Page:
It was inevitable that immigration policy would seep into Tuesday’s public meeting on the Cherokee Nation Businesses’ proposal to establish a temporary emergency intake facility for unaccompanied minors seeking asylum in the United States.
And it did. Multiple speakers at the Tulsa County Board of Adjustment meeting, where CNB was seeking a zoning change to allow for the facility at Cherokee Industrial Park, argued that the United States should not be facilitating “illegal immigration”; it should be stopping it.
But at the end of the day, members of the board — which is charged with resolving land use issues — cited a lack of information and uneasiness with the proposed site in voting 3-1 to reject the zoning change.
“I am not comfortable turning an industrial district into residential,” board member Don Hutchinson said before voting against the project.
Board member Michael Hicks, who also voted against the proposal, said he would have liked to see CNB provide more information about what it was planning.
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“I think the location doesn’t give me as much concern as the fact that information in the packet is lacking, in my opinion,” Hicks said.
The board’s vote was 3-1. Kelly Dunkerley cast the other “no” vote, and William Tisdale voted in favor of the zoning change.
BOA Chairman David Charney recused himself from the case. He is a property owner in the industrial park.
Chuck Garrett, CEO of CNB, said he was disappointed by the board’s decision.
“There are many children who are in need of compassionate care and humanitarian services,” Garrett said in a prepared statement. “Rest assured, we will immediately begin to work (on) alternative solutions to help meet the vital needs of our government partner.”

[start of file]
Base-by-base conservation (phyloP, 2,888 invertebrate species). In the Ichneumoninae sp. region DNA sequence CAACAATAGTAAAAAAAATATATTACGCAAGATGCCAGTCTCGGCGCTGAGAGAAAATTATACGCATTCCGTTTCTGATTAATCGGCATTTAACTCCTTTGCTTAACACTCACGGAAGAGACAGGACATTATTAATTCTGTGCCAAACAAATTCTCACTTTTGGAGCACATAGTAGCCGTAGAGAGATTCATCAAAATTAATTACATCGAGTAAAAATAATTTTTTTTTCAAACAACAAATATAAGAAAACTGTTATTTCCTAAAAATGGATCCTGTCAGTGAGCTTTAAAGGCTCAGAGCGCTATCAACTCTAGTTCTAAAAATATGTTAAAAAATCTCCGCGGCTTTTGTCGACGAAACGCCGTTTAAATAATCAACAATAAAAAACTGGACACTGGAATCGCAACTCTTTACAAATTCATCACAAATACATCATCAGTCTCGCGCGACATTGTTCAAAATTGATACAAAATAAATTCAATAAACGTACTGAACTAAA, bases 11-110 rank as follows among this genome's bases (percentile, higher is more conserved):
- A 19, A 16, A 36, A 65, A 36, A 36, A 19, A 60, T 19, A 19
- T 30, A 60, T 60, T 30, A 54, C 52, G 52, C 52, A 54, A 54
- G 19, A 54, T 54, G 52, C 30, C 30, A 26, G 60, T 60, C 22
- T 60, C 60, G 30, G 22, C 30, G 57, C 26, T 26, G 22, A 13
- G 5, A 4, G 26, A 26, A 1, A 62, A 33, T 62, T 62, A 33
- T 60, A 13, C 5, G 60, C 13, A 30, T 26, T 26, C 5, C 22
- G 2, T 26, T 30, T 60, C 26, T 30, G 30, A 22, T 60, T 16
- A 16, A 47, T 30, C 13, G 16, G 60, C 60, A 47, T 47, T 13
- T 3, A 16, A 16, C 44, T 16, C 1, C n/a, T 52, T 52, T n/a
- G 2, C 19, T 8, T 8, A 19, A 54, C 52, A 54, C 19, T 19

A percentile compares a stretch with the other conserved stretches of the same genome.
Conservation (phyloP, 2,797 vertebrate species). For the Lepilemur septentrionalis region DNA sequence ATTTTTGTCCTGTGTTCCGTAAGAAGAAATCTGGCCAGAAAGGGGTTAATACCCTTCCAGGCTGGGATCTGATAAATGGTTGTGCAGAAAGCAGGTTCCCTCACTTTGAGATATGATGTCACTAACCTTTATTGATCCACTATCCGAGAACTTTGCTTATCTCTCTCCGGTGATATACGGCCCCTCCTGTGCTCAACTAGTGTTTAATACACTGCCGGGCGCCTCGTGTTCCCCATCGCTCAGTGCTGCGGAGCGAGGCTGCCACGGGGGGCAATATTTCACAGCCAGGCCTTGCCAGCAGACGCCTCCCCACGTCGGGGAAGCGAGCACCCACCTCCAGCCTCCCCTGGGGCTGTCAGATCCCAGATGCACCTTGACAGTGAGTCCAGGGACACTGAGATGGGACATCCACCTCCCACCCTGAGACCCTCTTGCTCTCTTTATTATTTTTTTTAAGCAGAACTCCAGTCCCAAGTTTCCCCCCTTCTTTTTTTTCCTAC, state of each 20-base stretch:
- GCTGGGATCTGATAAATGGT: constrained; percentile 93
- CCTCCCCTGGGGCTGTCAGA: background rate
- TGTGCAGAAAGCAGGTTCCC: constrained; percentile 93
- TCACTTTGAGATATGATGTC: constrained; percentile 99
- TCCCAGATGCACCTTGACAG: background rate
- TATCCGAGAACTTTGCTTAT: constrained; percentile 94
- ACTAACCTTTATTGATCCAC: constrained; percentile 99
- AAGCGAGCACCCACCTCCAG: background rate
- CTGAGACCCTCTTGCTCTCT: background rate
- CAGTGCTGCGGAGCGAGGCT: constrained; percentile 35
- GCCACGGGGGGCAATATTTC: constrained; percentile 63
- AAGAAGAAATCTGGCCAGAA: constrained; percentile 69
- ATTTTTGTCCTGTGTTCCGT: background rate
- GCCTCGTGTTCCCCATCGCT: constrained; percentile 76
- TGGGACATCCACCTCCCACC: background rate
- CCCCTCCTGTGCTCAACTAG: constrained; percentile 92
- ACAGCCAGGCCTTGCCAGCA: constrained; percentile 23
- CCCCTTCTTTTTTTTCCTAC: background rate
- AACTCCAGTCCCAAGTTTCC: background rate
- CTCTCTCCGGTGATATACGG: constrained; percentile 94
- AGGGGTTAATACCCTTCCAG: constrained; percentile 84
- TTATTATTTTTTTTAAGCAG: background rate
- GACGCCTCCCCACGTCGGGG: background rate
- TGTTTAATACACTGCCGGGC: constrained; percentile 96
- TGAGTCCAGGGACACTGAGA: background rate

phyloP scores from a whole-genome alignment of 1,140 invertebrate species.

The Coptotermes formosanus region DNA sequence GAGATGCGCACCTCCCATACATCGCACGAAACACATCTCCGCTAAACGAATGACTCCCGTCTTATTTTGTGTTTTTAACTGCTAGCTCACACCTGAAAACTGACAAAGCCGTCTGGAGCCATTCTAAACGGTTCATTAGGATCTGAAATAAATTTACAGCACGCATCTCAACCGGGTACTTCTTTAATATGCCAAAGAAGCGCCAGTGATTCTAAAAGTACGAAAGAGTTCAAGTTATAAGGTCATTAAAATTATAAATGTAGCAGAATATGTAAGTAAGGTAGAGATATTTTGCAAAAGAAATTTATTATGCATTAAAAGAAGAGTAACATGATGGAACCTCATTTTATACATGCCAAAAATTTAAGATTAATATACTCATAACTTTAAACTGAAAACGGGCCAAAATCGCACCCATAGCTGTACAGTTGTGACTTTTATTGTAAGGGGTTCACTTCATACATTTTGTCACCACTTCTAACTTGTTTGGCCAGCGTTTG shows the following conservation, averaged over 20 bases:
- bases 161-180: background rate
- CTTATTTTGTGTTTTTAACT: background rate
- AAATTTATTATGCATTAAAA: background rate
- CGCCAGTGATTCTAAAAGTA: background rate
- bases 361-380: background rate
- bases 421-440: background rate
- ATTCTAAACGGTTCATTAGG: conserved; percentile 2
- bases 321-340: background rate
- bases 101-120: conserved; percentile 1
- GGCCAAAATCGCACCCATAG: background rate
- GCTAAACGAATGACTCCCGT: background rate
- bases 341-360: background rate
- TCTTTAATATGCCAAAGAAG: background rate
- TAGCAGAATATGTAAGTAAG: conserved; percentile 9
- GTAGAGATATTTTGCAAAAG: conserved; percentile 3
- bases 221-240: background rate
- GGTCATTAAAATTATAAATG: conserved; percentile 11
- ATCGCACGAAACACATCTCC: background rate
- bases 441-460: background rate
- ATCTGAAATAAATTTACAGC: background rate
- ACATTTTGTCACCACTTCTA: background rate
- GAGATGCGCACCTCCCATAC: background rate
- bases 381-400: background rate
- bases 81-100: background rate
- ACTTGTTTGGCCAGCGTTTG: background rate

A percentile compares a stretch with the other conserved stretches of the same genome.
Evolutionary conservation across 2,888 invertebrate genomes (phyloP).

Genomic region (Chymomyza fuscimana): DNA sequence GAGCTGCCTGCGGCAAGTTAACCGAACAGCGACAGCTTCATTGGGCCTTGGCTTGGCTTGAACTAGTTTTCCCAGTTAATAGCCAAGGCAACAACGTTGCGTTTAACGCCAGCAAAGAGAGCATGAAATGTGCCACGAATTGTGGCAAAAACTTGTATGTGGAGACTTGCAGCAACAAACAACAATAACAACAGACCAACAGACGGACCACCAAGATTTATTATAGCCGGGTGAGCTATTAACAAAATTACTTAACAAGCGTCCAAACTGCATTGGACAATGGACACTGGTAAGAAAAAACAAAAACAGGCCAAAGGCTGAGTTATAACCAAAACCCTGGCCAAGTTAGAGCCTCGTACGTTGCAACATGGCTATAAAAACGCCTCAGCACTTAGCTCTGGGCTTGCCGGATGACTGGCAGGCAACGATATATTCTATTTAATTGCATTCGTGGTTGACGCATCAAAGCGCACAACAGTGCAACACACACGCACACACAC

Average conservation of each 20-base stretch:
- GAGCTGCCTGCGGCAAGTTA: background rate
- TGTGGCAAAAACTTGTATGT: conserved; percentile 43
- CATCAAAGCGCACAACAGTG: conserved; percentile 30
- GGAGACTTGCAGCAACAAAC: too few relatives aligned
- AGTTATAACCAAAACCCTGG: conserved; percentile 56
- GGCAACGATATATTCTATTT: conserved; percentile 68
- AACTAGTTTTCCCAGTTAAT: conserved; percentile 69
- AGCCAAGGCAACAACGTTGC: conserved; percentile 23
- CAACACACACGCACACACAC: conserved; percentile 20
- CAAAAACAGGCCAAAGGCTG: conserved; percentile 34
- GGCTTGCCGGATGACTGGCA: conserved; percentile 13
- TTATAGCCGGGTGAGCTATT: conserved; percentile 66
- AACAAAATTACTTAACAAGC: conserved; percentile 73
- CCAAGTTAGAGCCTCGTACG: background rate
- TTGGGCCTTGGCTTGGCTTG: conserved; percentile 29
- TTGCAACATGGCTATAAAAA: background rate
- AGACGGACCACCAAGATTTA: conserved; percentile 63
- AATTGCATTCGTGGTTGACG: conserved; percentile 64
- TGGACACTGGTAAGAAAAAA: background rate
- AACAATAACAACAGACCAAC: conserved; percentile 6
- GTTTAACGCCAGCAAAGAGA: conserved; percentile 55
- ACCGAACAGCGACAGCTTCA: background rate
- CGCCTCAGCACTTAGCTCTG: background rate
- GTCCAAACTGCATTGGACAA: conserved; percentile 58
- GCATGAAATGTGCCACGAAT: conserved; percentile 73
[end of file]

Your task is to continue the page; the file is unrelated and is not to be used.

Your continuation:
The question before the board was whether to approve CNB’s request for a use variance to the zoning code to allow an emergency and protective shelter for unaccompanied minors to be established on property, which is zoned industrial medium.
The proposed site of the facility is a five-building, 873,896-square-foot complex owned by Verizon Business Network Services LLC. The buildings are on 104 acres of tribal land.
The Tulsa World reported on Sunday that the U.S. Department of the Interior recently identified Cherokee Nation Management & Consulting Services — which is wholly owned by CNB — as the lone company that responded to its request for proposals that was capable of setting up such a facility in time for the expected increase in immigrants crossing the border this summer.
Attorney Nathan Cross, representing CNB, told board members the proposed facility could eventually hold 2,000 to 4,000 unaccompanied minors, depending on how it is ultimately laid out.
The unaccompanied minors typically remain in intake facilities 30 to 60 days before they are united with a family member or a sponsor, Cross said.
During that time, CNB would be responsible for feeding, clothing and educating the young people — a task that could require as many as 2,000 workers.
“The facility is meant to be a place that is warm and welcoming for children,” Cross said.
Tulsa County Sheriff Vic Regalado expressed a concern voiced by several of the speakers who opposed the project on Tuesday — a lack of communication by the applicant.
CNB responded in February to the federal government’s request for interested parties to operate the facility, but Regalado said he learned of the proposed project through a recent newspaper article.
“At the end of the day, other than this forum, the public has had no ability in which to talk about whether they support this,” Regalado said. “I think with a decision such as this, the citizens should be afforded that right.”
Before the Board of Adjustment voted, Steven Bilby, president of Cherokee Federal, a division of CNB, told board members that, despite what they had heard from some speakers Tuesday, the unaccompanied minors who would be served at the proposed facility are not illegal immigrants.
“These are not illegals; these are refugees, and they are children,” Bilby said. “And, yes, their circumstances might be different than ours, but they are still children, and they have a place, and they deserve a process.”
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